Why you should be eating beets

Health benefits are just one reason this vegetable is getting popular

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This taproot’s popularity peaked around 1982—about the time Wolfgang Puck first paired it with goat cheese. That puts beets somewhere between avocados and sun-dried tomatoes on Bon Appetit’s list of the trendiest vegetables of the last fifty years. According to the food industry research firm Technomic, beets started another comeback in 2009. Below are some of Technomic’s findings, as well as some of our own reasons for loving beets. Plus, we’re tired of kale.

Colorways
Beets can range in color from garnet and deep purple to yellow and white.

Fine dining
The restaurants most likely to serve beets are top-rated independents. Props to Miller Union, Empire State South, and Bacchanalia.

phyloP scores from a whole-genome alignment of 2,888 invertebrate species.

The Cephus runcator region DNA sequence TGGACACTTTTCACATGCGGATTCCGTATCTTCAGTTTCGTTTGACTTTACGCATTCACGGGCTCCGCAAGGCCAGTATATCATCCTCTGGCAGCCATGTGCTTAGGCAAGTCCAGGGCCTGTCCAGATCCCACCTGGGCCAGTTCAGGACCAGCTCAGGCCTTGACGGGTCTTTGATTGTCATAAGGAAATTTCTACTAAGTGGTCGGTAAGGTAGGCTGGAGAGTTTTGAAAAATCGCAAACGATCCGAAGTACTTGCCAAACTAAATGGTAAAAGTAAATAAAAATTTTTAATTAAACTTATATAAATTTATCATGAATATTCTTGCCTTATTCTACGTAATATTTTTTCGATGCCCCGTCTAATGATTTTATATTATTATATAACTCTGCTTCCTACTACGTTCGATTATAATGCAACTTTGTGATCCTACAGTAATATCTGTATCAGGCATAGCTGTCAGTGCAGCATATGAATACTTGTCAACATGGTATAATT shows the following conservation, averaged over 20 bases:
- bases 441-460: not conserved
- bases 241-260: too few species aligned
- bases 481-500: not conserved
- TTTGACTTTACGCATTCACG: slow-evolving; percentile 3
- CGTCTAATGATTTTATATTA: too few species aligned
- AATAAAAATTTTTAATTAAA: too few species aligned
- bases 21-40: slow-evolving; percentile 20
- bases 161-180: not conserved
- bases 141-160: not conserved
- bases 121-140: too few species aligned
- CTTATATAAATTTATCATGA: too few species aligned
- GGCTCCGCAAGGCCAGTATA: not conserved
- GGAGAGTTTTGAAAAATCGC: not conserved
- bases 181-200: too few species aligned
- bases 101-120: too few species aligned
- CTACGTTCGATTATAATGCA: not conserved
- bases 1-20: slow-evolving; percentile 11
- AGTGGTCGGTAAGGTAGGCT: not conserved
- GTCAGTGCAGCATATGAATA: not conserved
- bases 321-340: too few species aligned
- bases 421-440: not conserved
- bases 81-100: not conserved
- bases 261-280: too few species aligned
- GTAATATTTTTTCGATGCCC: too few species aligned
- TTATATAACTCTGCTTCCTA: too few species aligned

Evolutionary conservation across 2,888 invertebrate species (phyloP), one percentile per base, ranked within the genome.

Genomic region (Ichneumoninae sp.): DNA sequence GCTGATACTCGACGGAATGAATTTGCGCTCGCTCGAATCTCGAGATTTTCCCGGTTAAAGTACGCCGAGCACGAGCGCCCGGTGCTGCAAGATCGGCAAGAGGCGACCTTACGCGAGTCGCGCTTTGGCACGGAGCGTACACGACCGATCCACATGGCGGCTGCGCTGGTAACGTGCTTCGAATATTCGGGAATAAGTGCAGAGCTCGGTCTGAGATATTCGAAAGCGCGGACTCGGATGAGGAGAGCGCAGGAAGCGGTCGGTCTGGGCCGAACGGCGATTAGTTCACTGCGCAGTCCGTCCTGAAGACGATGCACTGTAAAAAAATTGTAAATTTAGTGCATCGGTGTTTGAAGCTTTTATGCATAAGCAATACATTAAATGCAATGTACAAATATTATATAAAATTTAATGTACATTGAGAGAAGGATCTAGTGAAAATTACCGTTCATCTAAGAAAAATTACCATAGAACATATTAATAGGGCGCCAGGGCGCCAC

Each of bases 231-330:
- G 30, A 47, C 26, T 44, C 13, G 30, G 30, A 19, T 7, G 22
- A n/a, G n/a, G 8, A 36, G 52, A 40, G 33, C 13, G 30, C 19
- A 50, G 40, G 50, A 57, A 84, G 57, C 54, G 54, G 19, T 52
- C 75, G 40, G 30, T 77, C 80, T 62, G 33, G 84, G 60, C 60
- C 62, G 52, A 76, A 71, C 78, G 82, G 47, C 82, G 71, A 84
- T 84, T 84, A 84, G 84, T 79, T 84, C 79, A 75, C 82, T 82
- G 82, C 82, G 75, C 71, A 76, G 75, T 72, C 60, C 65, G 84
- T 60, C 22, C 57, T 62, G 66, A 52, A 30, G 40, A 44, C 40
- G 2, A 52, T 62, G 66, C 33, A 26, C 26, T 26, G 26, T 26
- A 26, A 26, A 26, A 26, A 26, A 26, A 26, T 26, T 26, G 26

Good company
The most common ingredients paired with beets are vinaigrette, tomatoes, and—you guessed it—goat cheese.

55+
Adults age 55 and up are most likely to eat beets. Least likely? Under age 24.

Run farther, jump higher!
Scientific studies have connected beets to faster running, cycling, and swimming.

Antioxidants
The red pigment helps protect against heart disease and cancer.

Nature’s nutrients
The root is also a good source of iron (builds hemoglobin), magnesium (stronger bones), and potassium (healthy blood pressure).

10%–15%
of adults will have beeturia—pink pee—after eating beets.

Smart thinking
Beet juice increases blood flow to the brain and might help elders ward off dementia.

Winning stats
1 cup = 58 calories, 13 grams of carbohydrates, 2 grams of protein, 0 fat

This article originally appeared in our Medical 2014 issue under the headline “Rooting for Beets.”

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